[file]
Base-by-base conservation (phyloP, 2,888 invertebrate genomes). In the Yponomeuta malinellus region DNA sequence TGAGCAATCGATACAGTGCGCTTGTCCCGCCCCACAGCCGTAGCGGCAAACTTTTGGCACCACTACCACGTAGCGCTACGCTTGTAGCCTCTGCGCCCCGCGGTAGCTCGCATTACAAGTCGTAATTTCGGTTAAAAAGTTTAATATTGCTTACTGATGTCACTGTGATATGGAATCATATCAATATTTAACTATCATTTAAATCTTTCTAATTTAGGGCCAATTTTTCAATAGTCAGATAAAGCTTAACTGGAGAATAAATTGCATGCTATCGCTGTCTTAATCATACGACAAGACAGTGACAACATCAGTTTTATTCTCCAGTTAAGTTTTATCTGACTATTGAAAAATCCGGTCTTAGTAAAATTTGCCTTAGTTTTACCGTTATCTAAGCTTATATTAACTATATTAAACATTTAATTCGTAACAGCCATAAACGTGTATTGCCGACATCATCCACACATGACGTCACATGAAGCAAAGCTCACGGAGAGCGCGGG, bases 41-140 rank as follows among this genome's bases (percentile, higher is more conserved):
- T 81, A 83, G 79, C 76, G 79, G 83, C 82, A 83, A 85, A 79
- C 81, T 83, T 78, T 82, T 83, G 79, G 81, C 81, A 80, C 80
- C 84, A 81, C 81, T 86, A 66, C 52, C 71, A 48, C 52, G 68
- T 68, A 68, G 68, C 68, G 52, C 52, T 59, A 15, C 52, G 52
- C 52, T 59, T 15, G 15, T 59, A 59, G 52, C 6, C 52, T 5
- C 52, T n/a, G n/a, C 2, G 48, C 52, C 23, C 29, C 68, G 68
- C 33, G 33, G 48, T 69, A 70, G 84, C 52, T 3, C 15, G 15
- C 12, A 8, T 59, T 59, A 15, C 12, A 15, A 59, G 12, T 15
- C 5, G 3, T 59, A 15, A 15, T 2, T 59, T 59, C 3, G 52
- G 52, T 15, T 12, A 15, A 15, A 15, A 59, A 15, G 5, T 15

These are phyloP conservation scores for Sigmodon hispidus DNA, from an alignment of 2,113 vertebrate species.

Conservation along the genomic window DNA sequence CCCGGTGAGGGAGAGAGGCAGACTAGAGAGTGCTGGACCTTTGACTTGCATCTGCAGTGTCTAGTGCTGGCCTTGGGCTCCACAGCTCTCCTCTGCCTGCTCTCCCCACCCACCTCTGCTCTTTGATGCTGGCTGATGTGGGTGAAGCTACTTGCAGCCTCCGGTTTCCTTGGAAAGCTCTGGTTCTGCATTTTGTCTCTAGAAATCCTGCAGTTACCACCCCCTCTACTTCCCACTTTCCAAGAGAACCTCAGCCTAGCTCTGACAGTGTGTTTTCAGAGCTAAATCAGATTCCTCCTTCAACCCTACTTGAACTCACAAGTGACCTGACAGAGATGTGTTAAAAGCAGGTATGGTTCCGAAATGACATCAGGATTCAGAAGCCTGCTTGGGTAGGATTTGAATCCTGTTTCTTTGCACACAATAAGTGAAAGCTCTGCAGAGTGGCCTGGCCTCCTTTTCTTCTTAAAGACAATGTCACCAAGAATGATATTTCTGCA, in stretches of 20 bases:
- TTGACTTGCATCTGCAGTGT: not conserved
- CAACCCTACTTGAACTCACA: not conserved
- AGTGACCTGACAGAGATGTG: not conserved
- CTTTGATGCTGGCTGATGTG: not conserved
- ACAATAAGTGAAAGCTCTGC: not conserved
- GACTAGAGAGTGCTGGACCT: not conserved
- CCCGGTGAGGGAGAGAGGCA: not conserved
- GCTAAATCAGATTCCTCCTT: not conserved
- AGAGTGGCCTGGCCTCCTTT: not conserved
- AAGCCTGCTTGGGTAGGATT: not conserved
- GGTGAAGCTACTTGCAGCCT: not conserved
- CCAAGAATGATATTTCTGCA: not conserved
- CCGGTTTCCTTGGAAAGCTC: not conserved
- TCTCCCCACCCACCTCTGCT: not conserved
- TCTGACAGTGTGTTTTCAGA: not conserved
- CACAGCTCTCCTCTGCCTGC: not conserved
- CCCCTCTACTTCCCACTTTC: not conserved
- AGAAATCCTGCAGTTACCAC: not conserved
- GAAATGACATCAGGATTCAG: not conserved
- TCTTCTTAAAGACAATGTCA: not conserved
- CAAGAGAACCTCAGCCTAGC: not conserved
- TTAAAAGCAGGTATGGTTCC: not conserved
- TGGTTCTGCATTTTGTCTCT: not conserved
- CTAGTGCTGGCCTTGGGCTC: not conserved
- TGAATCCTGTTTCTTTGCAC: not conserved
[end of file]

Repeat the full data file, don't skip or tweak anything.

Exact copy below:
Base-by-base conservation (phyloP, 2,888 invertebrate genomes). In the Yponomeuta malinellus region DNA sequence TGAGCAATCGATACAGTGCGCTTGTCCCGCCCCACAGCCGTAGCGGCAAACTTTTGGCACCACTACCACGTAGCGCTACGCTTGTAGCCTCTGCGCCCCGCGGTAGCTCGCATTACAAGTCGTAATTTCGGTTAAAAAGTTTAATATTGCTTACTGATGTCACTGTGATATGGAATCATATCAATATTTAACTATCATTTAAATCTTTCTAATTTAGGGCCAATTTTTCAATAGTCAGATAAAGCTTAACTGGAGAATAAATTGCATGCTATCGCTGTCTTAATCATACGACAAGACAGTGACAACATCAGTTTTATTCTCCAGTTAAGTTTTATCTGACTATTGAAAAATCCGGTCTTAGTAAAATTTGCCTTAGTTTTACCGTTATCTAAGCTTATATTAACTATATTAAACATTTAATTCGTAACAGCCATAAACGTGTATTGCCGACATCATCCACACATGACGTCACATGAAGCAAAGCTCACGGAGAGCGCGGG, bases 41-140 rank as follows among this genome's bases (percentile, higher is more conserved):
- T 81, A 83, G 79, C 76, G 79, G 83, C 82, A 83, A 85, A 79
- C 81, T 83, T 78, T 82, T 83, G 79, G 81, C 81, A 80, C 80
- C 84, A 81, C 81, T 86, A 66, C 52, C 71, A 48, C 52, G 68
- T 68, A 68, G 68, C 68, G 52, C 52, T 59, A 15, C 52, G 52
- C 52, T 59, T 15, G 15, T 59, A 59, G 52, C 6, C 52, T 5
- C 52, T n/a, G n/a, C 2, G 48, C 52, C 23, C 29, C 68, G 68
- C 33, G 33, G 48, T 69, A 70, G 84, C 52, T 3, C 15, G 15
- C 12, A 8, T 59, T 59, A 15, C 12, A 15, A 59, G 12, T 15
- C 5, G 3, T 59, A 15, A 15, T 2, T 59, T 59, C 3, G 52
- G 52, T 15, T 12, A 15, A 15, A 15, A 59, A 15, G 5, T 15

These are phyloP conservation scores for Sigmodon hispidus DNA, from an alignment of 2,113 vertebrate species.

Conservation along the genomic window DNA sequence CCCGGTGAGGGAGAGAGGCAGACTAGAGAGTGCTGGACCTTTGACTTGCATCTGCAGTGTCTAGTGCTGGCCTTGGGCTCCACAGCTCTCCTCTGCCTGCTCTCCCCACCCACCTCTGCTCTTTGATGCTGGCTGATGTGGGTGAAGCTACTTGCAGCCTCCGGTTTCCTTGGAAAGCTCTGGTTCTGCATTTTGTCTCTAGAAATCCTGCAGTTACCACCCCCTCTACTTCCCACTTTCCAAGAGAACCTCAGCCTAGCTCTGACAGTGTGTTTTCAGAGCTAAATCAGATTCCTCCTTCAACCCTACTTGAACTCACAAGTGACCTGACAGAGATGTGTTAAAAGCAGGTATGGTTCCGAAATGACATCAGGATTCAGAAGCCTGCTTGGGTAGGATTTGAATCCTGTTTCTTTGCACACAATAAGTGAAAGCTCTGCAGAGTGGCCTGGCCTCCTTTTCTTCTTAAAGACAATGTCACCAAGAATGATATTTCTGCA, in stretches of 20 bases:
- TTGACTTGCATCTGCAGTGT: not conserved
- CAACCCTACTTGAACTCACA: not conserved
- AGTGACCTGACAGAGATGTG: not conserved
- CTTTGATGCTGGCTGATGTG: not conserved
- ACAATAAGTGAAAGCTCTGC: not conserved
- GACTAGAGAGTGCTGGACCT: not conserved
- CCCGGTGAGGGAGAGAGGCA: not conserved
- GCTAAATCAGATTCCTCCTT: not conserved
- AGAGTGGCCTGGCCTCCTTT: not conserved
- AAGCCTGCTTGGGTAGGATT: not conserved
- GGTGAAGCTACTTGCAGCCT: not conserved
- CCAAGAATGATATTTCTGCA: not conserved
- CCGGTTTCCTTGGAAAGCTC: not conserved
- TCTCCCCACCCACCTCTGCT: not conserved
- TCTGACAGTGTGTTTTCAGA: not conserved
- CACAGCTCTCCTCTGCCTGC: not conserved
- CCCCTCTACTTCCCACTTTC: not conserved
- AGAAATCCTGCAGTTACCAC: not conserved
- GAAATGACATCAGGATTCAG: not conserved
- TCTTCTTAAAGACAATGTCA: not conserved
- CAAGAGAACCTCAGCCTAGC: not conserved
- TTAAAAGCAGGTATGGTTCC: not conserved
- TGGTTCTGCATTTTGTCTCT: not conserved
- CTAGTGCTGGCCTTGGGCTC: not conserved
- TGAATCCTGTTTCTTTGCAC: not conserved